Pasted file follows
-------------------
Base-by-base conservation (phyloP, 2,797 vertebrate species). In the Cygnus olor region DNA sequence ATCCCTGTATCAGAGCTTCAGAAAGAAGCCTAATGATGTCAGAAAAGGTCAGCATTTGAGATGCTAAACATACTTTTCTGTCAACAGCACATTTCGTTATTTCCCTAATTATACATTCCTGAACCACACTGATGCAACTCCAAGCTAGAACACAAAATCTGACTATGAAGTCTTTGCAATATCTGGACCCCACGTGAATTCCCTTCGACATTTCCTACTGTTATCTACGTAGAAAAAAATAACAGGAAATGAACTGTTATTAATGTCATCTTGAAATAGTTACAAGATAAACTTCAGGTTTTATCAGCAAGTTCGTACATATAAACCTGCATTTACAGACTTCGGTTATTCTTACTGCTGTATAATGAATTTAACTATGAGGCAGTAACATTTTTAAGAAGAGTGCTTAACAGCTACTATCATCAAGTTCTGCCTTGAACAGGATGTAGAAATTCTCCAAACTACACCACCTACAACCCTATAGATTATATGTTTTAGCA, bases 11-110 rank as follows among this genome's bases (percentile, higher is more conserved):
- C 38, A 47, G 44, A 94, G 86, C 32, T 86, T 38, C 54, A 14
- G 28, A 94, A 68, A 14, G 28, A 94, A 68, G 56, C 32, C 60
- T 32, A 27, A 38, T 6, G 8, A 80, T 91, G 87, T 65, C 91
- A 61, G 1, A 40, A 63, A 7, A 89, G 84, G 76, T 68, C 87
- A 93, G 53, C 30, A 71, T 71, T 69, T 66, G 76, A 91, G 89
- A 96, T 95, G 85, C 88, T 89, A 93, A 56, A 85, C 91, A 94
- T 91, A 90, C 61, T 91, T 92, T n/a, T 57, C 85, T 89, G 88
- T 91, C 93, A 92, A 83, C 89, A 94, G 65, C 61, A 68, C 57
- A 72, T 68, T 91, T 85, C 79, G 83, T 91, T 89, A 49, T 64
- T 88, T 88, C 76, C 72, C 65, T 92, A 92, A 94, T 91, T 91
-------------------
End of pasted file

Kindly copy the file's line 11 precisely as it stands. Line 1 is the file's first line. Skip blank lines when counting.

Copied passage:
- T 88, T 88, C 76, C 72, C 65, T 92, A 92, A 94, T 91, T 91